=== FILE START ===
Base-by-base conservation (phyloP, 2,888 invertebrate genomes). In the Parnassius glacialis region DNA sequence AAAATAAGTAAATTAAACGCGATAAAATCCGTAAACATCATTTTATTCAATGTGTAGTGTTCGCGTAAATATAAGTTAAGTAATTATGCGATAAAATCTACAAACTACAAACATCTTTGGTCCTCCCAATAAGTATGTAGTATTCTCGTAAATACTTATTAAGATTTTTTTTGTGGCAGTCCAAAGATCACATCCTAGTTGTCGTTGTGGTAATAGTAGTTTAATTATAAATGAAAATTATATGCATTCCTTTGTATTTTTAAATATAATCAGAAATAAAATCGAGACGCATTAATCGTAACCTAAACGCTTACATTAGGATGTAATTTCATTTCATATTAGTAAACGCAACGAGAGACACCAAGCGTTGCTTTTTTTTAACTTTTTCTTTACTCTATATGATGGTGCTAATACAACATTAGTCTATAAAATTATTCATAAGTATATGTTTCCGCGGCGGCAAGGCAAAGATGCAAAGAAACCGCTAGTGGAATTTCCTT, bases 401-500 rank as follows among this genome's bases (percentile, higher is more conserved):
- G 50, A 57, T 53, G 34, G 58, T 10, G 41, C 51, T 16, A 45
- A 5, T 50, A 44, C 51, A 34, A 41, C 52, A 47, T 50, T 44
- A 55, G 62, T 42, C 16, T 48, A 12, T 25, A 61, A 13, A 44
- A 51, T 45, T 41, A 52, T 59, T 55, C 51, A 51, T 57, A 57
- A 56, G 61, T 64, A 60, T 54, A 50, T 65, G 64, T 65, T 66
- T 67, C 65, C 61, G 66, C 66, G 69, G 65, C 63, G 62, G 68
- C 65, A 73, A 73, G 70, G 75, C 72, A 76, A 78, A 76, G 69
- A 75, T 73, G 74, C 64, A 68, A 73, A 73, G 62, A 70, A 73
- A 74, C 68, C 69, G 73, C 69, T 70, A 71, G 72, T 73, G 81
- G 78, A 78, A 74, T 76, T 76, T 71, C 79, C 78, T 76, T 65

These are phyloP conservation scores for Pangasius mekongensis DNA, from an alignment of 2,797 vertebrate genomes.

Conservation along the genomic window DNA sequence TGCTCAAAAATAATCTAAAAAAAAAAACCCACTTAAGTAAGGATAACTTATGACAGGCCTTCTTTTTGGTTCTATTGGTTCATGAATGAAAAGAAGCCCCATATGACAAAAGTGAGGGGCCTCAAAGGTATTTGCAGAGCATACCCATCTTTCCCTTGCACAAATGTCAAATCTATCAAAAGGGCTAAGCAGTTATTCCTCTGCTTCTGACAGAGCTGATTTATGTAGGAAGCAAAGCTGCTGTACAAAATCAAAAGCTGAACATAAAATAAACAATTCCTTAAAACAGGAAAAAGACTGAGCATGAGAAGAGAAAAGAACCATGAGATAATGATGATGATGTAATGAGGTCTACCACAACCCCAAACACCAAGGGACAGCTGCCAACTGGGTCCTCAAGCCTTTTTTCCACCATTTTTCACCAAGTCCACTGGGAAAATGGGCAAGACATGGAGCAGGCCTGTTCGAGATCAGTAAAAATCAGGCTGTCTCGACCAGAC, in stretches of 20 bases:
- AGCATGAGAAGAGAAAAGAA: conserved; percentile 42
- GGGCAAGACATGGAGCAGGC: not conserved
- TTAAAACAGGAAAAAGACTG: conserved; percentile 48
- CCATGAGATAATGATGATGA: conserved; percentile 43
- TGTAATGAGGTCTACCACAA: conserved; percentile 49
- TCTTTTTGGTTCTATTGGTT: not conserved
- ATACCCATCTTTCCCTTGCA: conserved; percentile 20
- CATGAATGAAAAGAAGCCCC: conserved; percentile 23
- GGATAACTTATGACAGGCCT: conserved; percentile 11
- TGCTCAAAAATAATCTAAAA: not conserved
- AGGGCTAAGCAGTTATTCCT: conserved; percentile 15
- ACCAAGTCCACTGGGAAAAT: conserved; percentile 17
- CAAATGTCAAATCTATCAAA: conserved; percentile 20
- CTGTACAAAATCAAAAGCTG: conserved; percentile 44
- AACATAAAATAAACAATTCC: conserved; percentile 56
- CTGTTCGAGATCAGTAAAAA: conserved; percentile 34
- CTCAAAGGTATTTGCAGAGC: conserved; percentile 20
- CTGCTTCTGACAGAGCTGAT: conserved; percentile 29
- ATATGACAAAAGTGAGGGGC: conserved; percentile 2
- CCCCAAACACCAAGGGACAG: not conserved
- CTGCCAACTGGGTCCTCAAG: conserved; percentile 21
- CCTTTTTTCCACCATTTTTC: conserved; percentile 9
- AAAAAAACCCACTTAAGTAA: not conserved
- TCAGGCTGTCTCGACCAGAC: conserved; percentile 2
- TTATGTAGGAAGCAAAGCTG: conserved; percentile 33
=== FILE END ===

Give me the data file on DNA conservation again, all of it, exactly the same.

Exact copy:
Base-by-base conservation (phyloP, 2,888 invertebrate genomes). In the Parnassius glacialis region DNA sequence AAAATAAGTAAATTAAACGCGATAAAATCCGTAAACATCATTTTATTCAATGTGTAGTGTTCGCGTAAATATAAGTTAAGTAATTATGCGATAAAATCTACAAACTACAAACATCTTTGGTCCTCCCAATAAGTATGTAGTATTCTCGTAAATACTTATTAAGATTTTTTTTGTGGCAGTCCAAAGATCACATCCTAGTTGTCGTTGTGGTAATAGTAGTTTAATTATAAATGAAAATTATATGCATTCCTTTGTATTTTTAAATATAATCAGAAATAAAATCGAGACGCATTAATCGTAACCTAAACGCTTACATTAGGATGTAATTTCATTTCATATTAGTAAACGCAACGAGAGACACCAAGCGTTGCTTTTTTTTAACTTTTTCTTTACTCTATATGATGGTGCTAATACAACATTAGTCTATAAAATTATTCATAAGTATATGTTTCCGCGGCGGCAAGGCAAAGATGCAAAGAAACCGCTAGTGGAATTTCCTT, bases 401-500 rank as follows among this genome's bases (percentile, higher is more conserved):
- G 50, A 57, T 53, G 34, G 58, T 10, G 41, C 51, T 16, A 45
- A 5, T 50, A 44, C 51, A 34, A 41, C 52, A 47, T 50, T 44
- A 55, G 62, T 42, C 16, T 48, A 12, T 25, A 61, A 13, A 44
- A 51, T 45, T 41, A 52, T 59, T 55, C 51, A 51, T 57, A 57
- A 56, G 61, T 64, A 60, T 54, A 50, T 65, G 64, T 65, T 66
- T 67, C 65, C 61, G 66, C 66, G 69, G 65, C 63, G 62, G 68
- C 65, A 73, A 73, G 70, G 75, C 72, A 76, A 78, A 76, G 69
- A 75, T 73, G 74, C 64, A 68, A 73, A 73, G 62, A 70, A 73
- A 74, C 68, C 69, G 73, C 69, T 70, A 71, G 72, T 73, G 81
- G 78, A 78, A 74, T 76, T 76, T 71, C 79, C 78, T 76, T 65

These are phyloP conservation scores for Pangasius mekongensis DNA, from an alignment of 2,797 vertebrate genomes.

Conservation along the genomic window DNA sequence TGCTCAAAAATAATCTAAAAAAAAAAACCCACTTAAGTAAGGATAACTTATGACAGGCCTTCTTTTTGGTTCTATTGGTTCATGAATGAAAAGAAGCCCCATATGACAAAAGTGAGGGGCCTCAAAGGTATTTGCAGAGCATACCCATCTTTCCCTTGCACAAATGTCAAATCTATCAAAAGGGCTAAGCAGTTATTCCTCTGCTTCTGACAGAGCTGATTTATGTAGGAAGCAAAGCTGCTGTACAAAATCAAAAGCTGAACATAAAATAAACAATTCCTTAAAACAGGAAAAAGACTGAGCATGAGAAGAGAAAAGAACCATGAGATAATGATGATGATGTAATGAGGTCTACCACAACCCCAAACACCAAGGGACAGCTGCCAACTGGGTCCTCAAGCCTTTTTTCCACCATTTTTCACCAAGTCCACTGGGAAAATGGGCAAGACATGGAGCAGGCCTGTTCGAGATCAGTAAAAATCAGGCTGTCTCGACCAGAC, in stretches of 20 bases:
- AGCATGAGAAGAGAAAAGAA: conserved; percentile 42
- GGGCAAGACATGGAGCAGGC: not conserved
- TTAAAACAGGAAAAAGACTG: conserved; percentile 48
- CCATGAGATAATGATGATGA: conserved; percentile 43
- TGTAATGAGGTCTACCACAA: conserved; percentile 49
- TCTTTTTGGTTCTATTGGTT: not conserved
- ATACCCATCTTTCCCTTGCA: conserved; percentile 20
- CATGAATGAAAAGAAGCCCC: conserved; percentile 23
- GGATAACTTATGACAGGCCT: conserved; percentile 11
- TGCTCAAAAATAATCTAAAA: not conserved
- AGGGCTAAGCAGTTATTCCT: conserved; percentile 15
- ACCAAGTCCACTGGGAAAAT: conserved; percentile 17
- CAAATGTCAAATCTATCAAA: conserved; percentile 20
- CTGTACAAAATCAAAAGCTG: conserved; percentile 44
- AACATAAAATAAACAATTCC: conserved; percentile 56
- CTGTTCGAGATCAGTAAAAA: conserved; percentile 34
- CTCAAAGGTATTTGCAGAGC: conserved; percentile 20
- CTGCTTCTGACAGAGCTGAT: conserved; percentile 29
- ATATGACAAAAGTGAGGGGC: conserved; percentile 2
- CCCCAAACACCAAGGGACAG: not conserved
- CTGCCAACTGGGTCCTCAAG: conserved; percentile 21
- CCTTTTTTCCACCATTTTTC: conserved; percentile 9
- AAAAAAACCCACTTAAGTAA: not conserved
- TCAGGCTGTCTCGACCAGAC: conserved; percentile 2
- TTATGTAGGAAGCAAAGCTG: conserved; percentile 33